Surgical intervention was required in 12 patients (71%). A total of 22 neurosurgical procedures were performed in 10 patients (59%). Eight patients (47%) underwent a single neurosurgical intervention, while 1 patient (Case 5) required 3 neurosurgical procedures (CSF drainage via lumbar drain, posterior spinal fusion, and intrathecal baclofen pump placement), and the remaining patient (Case 11) underwent multiple neurosurgical procedures (11 procedures in 8 separate settings). Eight patients required other surgical procedures including laceration repair, parotid gland exploration, rib plating, tracheostomy, percutaneous endoscopic gastrostomy, and plastic surgery. Neurosurgical procedures included decompressive craniectomy (n = 1), external ventricular drainage (n = 3, all performed in Case 11), ventriculoperitoneal shunt placement (n = 1), ventriculoperitoneal shunt revision (n = 1), intracranial pressure monitoring (n = 1), removal of intracranial packing material (n = 1), wound washout and debridement (n = 2, both performed in Case 11), exploration of the cervical ICA (n = 1), elevation of depressed skull fracture (n = 3), dural repair (n = 2), laceration repair with exploration of skull fracture (n = 1), lumbar drain placement for CSF leakage (n = 1), reduction and internal fixation of frontal sinus fracture (n = 1), posterior spinal fusion (n = 1), debridement and closure of complex scalp wound on top of a skull fracture (n = 1), and placement of an intrathecal baclofen pump several years after SCI (n = 1). No complications were directly attributed to surgical intervention. Two patients (12%) required transfusion of blood products at the time of surgery. One patient (Case 11) experienced cardiac arrest at the time of decompressive craniectomy but was successfully resuscitated. Neurological deficits developed in 3 patients (18%), all of which were catastrophic. These included hemiparesis and significant developmental delay in 2 patients and a T-6 level paraplegia secondary to complete spinal cord injury in another (Table 2).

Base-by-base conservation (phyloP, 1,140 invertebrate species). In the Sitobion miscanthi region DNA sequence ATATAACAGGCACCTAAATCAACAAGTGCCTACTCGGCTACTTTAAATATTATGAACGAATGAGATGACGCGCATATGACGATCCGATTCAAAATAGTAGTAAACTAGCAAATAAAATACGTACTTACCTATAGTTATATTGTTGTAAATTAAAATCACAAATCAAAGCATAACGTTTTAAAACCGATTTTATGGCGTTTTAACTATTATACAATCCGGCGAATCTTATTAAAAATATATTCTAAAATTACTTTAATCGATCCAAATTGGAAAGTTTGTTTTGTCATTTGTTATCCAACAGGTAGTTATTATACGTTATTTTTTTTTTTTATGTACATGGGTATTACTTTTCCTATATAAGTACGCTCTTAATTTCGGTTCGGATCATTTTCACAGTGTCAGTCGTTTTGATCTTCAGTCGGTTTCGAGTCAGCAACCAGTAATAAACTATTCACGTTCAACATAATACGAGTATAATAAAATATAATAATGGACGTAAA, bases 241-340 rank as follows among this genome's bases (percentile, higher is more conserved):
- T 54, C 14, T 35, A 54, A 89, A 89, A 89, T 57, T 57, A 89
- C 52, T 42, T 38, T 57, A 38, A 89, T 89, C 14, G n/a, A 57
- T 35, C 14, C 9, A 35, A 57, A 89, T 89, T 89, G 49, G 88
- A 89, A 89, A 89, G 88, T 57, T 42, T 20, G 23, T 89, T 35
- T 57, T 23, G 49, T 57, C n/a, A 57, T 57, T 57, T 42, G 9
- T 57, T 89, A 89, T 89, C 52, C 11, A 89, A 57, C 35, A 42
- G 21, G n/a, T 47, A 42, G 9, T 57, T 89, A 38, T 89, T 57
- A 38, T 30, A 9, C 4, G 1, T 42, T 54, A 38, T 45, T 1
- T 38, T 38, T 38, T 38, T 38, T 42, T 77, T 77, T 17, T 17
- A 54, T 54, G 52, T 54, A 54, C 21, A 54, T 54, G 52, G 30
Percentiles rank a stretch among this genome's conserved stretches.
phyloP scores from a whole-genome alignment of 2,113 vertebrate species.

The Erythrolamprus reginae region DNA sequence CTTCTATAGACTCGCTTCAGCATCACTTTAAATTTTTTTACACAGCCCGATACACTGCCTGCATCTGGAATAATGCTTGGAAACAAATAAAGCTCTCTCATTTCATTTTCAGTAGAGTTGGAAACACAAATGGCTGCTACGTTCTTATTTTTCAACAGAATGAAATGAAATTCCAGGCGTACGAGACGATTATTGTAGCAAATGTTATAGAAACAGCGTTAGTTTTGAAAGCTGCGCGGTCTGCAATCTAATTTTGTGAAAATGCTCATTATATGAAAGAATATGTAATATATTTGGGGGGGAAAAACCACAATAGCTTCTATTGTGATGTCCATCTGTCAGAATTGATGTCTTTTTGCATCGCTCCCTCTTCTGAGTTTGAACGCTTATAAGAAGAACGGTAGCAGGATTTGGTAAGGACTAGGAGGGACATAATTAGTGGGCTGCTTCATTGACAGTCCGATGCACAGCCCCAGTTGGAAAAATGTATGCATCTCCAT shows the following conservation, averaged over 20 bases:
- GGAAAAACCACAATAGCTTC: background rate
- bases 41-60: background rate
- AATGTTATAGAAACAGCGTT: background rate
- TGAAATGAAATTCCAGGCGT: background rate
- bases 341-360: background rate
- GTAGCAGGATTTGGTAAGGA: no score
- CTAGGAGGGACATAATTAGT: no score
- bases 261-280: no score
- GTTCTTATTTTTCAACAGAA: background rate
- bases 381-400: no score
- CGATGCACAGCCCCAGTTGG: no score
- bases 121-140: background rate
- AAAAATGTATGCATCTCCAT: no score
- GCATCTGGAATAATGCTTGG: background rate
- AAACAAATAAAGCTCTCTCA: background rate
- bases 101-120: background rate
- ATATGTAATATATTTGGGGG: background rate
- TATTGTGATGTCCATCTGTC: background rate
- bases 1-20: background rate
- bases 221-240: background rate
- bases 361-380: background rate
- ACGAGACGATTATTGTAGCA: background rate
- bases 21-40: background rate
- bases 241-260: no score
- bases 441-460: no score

TABLE 2.

Characteristics of 17 dog attacks requiring neurosurgical consultation

Case No.Age (mos), SexDog BreedInjuryNeurosurgical ProcedureNeurological Deficit
18, FRottweilerNDSFNoneNone
2*58, MUnknownNDSF, ICH, stroke, vascular injury, peripheral CN injuryCervical ICA explorationHemiparesis, cognitive delay
321, FAkitaDSF, dural tearElevation of DSF, dural repairNone
415, FGSDSFElevation of DSFNone
5*38, FAkitaCSF leak, SCILumbar drain, PSF, baclofen pumpT-6 paraplegia
692, FGDNDSFExploration of skull fractureNone